When you leave something open on a shelf for a while, say saltine crackers, they lose their “crunch.” Technically, you can still eat them but the experience just isn’t as pleasurable as it is when you first open the package.
The same concept can go for your business or your career. For example, you may have clients who have been with you for many years and you keep doing the same things for them year after year. Perhaps those things are technically working – and the client is satisfied – but they’re certainly not innovative. Without trying new things and pushing the envelope a bit, your relationship can become stale and eventually, the client will notice. Even if some things still work – the crunch (the spark, the “aha” feeling, the excitement) is likely missing.
Your career can go stale, your relationships – even your parenting. When we put things on auto pilot and don’t attend to them – asking ourselves how we can improve, what can we do that’s unique and different, how we can keep the romance alive, what questions should we push our children on, etc. – things can go stagnant. And by very definition, “having no current or flow and often having an unpleasant smell as a consequence,” stagnant is not a good thing.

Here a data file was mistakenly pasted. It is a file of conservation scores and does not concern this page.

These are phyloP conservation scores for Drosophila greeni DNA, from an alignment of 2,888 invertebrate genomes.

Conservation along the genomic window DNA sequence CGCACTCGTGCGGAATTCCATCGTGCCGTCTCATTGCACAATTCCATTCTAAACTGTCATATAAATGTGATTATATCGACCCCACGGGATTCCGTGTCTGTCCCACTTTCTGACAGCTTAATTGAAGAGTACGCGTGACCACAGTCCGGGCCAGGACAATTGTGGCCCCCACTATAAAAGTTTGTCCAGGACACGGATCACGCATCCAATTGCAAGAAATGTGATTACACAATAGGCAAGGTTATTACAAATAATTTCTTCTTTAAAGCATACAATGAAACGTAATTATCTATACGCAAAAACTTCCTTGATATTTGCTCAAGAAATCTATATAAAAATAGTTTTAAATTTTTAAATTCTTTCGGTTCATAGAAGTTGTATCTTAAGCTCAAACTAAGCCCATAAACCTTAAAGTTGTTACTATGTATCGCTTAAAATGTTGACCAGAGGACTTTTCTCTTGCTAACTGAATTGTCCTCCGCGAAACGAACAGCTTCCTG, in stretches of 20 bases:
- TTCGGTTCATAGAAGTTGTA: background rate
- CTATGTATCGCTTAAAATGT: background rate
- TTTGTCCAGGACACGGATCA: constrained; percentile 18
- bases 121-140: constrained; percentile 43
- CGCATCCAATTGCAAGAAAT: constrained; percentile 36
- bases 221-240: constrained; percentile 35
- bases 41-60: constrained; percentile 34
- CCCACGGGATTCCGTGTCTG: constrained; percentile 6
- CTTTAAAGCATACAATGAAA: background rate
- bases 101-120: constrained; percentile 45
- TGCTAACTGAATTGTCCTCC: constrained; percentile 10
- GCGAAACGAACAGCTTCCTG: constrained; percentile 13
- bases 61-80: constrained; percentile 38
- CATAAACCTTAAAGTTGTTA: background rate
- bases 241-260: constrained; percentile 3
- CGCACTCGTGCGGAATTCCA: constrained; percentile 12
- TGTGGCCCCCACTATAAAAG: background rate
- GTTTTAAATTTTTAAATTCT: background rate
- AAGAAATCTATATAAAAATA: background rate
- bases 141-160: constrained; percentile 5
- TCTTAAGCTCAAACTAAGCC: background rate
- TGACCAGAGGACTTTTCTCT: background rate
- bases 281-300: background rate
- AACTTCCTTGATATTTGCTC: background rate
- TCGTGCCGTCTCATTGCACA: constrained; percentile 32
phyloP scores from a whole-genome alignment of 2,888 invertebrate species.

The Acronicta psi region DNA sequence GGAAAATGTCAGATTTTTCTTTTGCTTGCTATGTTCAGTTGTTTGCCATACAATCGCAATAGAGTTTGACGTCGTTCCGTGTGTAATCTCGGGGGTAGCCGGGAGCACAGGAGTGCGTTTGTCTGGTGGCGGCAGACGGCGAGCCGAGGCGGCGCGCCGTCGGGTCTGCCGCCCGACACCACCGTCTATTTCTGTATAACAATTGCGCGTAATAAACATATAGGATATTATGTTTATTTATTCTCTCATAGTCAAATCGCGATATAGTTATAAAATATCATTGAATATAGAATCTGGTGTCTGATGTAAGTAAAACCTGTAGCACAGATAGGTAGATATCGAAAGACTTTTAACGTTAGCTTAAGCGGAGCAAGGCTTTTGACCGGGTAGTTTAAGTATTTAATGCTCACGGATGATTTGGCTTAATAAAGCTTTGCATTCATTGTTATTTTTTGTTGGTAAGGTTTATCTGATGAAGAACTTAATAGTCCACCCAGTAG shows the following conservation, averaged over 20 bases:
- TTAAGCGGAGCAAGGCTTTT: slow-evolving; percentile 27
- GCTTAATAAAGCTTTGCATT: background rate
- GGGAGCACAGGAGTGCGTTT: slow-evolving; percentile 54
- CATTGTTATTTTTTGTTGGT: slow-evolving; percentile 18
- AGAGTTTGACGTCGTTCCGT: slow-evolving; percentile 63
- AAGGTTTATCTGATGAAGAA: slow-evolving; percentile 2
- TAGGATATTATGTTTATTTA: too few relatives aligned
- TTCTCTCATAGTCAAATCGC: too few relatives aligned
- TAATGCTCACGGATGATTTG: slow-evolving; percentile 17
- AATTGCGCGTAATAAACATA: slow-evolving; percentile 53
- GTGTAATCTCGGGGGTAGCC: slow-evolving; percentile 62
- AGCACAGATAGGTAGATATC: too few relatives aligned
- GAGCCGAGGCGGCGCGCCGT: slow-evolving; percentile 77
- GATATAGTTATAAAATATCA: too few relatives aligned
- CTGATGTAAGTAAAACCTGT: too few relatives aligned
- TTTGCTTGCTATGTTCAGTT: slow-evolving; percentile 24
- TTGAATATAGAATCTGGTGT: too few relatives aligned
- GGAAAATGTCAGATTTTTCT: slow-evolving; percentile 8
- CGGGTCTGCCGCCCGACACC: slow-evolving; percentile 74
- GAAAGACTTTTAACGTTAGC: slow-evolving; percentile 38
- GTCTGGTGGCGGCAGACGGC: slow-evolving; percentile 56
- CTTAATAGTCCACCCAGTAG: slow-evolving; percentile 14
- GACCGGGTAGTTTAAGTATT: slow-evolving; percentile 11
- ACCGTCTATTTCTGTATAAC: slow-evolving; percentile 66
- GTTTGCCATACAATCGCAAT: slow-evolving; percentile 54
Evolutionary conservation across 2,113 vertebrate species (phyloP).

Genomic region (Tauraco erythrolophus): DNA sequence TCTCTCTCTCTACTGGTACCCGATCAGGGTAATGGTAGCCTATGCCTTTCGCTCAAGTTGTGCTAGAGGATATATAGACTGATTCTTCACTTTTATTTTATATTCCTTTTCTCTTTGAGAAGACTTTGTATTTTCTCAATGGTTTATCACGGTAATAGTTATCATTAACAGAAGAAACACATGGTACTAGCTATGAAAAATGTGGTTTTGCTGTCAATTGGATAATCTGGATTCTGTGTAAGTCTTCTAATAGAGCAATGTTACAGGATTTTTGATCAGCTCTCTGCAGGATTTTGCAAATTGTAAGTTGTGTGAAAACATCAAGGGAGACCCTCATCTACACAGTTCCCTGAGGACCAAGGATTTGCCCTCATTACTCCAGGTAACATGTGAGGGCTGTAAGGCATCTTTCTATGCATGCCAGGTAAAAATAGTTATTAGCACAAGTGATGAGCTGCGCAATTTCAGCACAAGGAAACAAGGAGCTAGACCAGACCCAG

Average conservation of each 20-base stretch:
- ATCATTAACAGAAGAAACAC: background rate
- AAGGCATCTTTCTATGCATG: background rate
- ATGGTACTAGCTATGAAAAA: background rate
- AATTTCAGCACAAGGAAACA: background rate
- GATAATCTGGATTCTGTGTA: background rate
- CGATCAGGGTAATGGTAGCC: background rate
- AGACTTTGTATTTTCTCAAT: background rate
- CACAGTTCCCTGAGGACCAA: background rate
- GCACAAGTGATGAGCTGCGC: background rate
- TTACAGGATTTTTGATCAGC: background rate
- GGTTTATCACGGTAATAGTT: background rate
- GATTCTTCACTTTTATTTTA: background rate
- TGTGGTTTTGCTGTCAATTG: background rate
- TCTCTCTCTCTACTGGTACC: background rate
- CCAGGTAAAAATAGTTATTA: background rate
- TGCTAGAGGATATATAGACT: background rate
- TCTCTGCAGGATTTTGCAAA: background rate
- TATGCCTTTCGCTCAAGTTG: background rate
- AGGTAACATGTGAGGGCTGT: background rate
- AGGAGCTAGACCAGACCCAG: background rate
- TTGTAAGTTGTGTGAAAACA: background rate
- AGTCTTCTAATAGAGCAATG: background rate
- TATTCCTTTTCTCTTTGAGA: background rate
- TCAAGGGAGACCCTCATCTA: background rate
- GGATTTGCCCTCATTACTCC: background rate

So even if you’re comfortable – ask yourself how you can rock the boat a little. Get things moving again. What new things can you try? When’s the last time you brought up a new idea for consideration? Push others out of their comfort zone by stepping out of yours. It’s the only way to keep the crunch.